It’s the most frustrating time of the year; for holiday shoppers, that is. The pressure is on to find the right gifts at the best price and get them all in time for whichever December holiday they celebrate with family and friends.
This quest for perfection in an imperfect world often leads to short tempers, mixed messages and consumers cutting ties with brands they previously admired.
In the grand scheme, we all know that a website going down for two hours or a package arriving damaged isn’t worth stressing over but there’s something about the holidays that makes our sensible brain go on vacation–leaving the 2-year old brain in charge. We want it right and we want it now. When we don’t get it we reach out to the perceived powers that be to help.
In the past, we used the telephone and then email for answers to our questions. Now, a large number of consumers turn to Twitter and Facebook for help. According to Sprout Social, the average retailer will receive more than 1,500 messages from consumers during the holiday season. Here’s the problem, though most retailers hire more brick and mortar help in December, they don’t hire more social media monitors. This leads to another, rather staggering, statistic from Sprout Social:
83% of customer questions on social will be ignored.
Sprout wants to be fair here, so they admit that 60% of customer messages don’t need a response. I myself am guilty of hurling “what’s up” messages at various websites when they don’t work properly only to find that they’re aware of the problem and it’s being fixed. (Or that the mistake was on my end).
Companies can’t and shouldn’t respond individually to the barrage of Tweets that happen when there’s a wide-spread glitch. All that does is add to the chaos. Write one explanatory Tweet and run it every half hour until it’s fixed. No need for @ replies.
Taking those messages off the table still leaves 40% that deserve an answer. But the average retailer is only responding to 17%. When you factor in other industries, social media responses come in around 11%. Yikes.
What makes it even worse is that those same retailers have ramped up promotional messages by 45% over Q1 2015. As a consumer, it’s aggravating to see happy “use our coupon code” posts when the website’s been down for hours. I know a lot of these social messages have been pre-scheduled but it’s important to stay on top of these things so you don’t unintentionally make the situation worse.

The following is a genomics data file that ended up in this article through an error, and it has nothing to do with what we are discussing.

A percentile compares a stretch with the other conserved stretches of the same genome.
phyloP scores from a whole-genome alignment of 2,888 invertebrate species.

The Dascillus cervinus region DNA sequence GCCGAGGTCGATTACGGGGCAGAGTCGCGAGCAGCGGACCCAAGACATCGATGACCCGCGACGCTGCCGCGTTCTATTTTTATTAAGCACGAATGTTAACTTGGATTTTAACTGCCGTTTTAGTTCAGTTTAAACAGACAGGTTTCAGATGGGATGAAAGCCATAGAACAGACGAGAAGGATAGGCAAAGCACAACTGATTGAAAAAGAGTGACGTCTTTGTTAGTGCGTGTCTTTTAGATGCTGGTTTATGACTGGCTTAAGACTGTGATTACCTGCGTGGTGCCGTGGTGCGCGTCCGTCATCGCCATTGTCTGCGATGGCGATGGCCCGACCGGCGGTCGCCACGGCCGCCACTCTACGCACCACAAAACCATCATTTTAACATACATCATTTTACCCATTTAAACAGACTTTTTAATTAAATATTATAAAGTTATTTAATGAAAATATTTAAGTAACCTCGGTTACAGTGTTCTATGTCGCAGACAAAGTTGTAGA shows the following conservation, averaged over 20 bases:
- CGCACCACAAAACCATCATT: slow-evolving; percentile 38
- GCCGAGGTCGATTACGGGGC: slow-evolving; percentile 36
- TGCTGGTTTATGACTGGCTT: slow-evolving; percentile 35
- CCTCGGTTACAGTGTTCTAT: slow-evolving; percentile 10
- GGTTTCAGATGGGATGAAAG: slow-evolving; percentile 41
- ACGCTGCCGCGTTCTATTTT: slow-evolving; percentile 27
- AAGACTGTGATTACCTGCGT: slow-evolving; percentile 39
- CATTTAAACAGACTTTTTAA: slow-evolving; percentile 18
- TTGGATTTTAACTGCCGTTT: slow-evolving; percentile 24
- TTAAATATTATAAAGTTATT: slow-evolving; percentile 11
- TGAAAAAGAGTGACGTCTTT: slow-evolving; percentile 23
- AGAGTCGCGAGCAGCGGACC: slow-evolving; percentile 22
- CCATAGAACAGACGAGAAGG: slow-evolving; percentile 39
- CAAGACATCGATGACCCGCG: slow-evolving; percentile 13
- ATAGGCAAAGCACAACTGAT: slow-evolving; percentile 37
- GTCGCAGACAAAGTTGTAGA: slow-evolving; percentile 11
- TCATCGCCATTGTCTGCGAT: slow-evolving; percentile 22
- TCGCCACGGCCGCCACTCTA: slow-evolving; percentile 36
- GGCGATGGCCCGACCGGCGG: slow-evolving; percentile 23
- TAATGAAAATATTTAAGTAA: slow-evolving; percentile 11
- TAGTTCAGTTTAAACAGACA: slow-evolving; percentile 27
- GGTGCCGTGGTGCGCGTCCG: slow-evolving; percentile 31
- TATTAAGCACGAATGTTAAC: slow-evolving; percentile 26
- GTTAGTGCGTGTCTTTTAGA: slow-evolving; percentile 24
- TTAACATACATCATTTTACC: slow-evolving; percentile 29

Even if your site isn’t down, your coupon works and you haven’t “accidentally” run an ad with offensive text; people are still going to reach out with questions. Some will be unreasonable. Some will be plain old dumb but it’s your job to make sure every customer is taken care of in a way that shows you heard them and you care. That’s all most people want. So, you can’t get that package to New York in time for Christmas, maybe a $10 email gift card will ease the pain.
Of course, not every customer needs to be compensated because you can’t make their wish come true. However, your customer service reps on social must have the power to give a little when the situation warrants. Don’t make an already angry customer wait two days for managerial approval. Swift and as generous as is needed to save the relationship is what’s called for.
In addition to keeping a customer from raising a public fuss, there’s another benefit to making contact on social. Rosetta Consulting says that people are 7 times more likely to respond to your promotions after you interact with them in a meaningful way.
Do you want to land on the naughty or nice list this holiday season? Don’t leave it up to your customers to decide. Be proactive and handle those social media comments as soon as they pop up. If you can control the game in December, the rest of the year will be as smooth as the snow on Christmas day.